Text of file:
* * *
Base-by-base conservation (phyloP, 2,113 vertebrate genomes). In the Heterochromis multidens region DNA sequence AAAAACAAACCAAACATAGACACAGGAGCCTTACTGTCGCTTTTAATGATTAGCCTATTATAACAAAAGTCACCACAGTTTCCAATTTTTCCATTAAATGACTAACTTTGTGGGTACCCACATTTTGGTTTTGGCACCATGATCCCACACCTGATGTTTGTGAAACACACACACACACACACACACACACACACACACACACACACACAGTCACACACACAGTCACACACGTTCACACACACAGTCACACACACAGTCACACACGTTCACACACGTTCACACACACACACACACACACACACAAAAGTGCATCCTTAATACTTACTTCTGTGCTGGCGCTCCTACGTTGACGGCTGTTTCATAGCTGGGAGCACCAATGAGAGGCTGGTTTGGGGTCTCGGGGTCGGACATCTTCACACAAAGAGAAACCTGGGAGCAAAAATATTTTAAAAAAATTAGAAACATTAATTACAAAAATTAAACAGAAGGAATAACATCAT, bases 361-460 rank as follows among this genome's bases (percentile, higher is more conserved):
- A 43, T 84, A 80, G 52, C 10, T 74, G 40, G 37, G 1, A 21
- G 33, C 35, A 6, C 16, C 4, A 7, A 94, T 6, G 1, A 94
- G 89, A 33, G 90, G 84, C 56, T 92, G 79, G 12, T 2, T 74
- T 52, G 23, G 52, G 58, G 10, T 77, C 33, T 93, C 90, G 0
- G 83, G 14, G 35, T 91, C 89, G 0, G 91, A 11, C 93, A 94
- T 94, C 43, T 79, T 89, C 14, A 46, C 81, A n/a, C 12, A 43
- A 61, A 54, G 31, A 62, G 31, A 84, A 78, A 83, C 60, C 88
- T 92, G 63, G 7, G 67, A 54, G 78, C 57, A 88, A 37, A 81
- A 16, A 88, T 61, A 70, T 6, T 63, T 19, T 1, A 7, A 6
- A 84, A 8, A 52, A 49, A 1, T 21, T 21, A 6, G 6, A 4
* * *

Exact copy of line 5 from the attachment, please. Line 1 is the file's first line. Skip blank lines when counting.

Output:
- T 52, G 23, G 52, G 58, G 10, T 77, C 33, T 93, C 90, G 0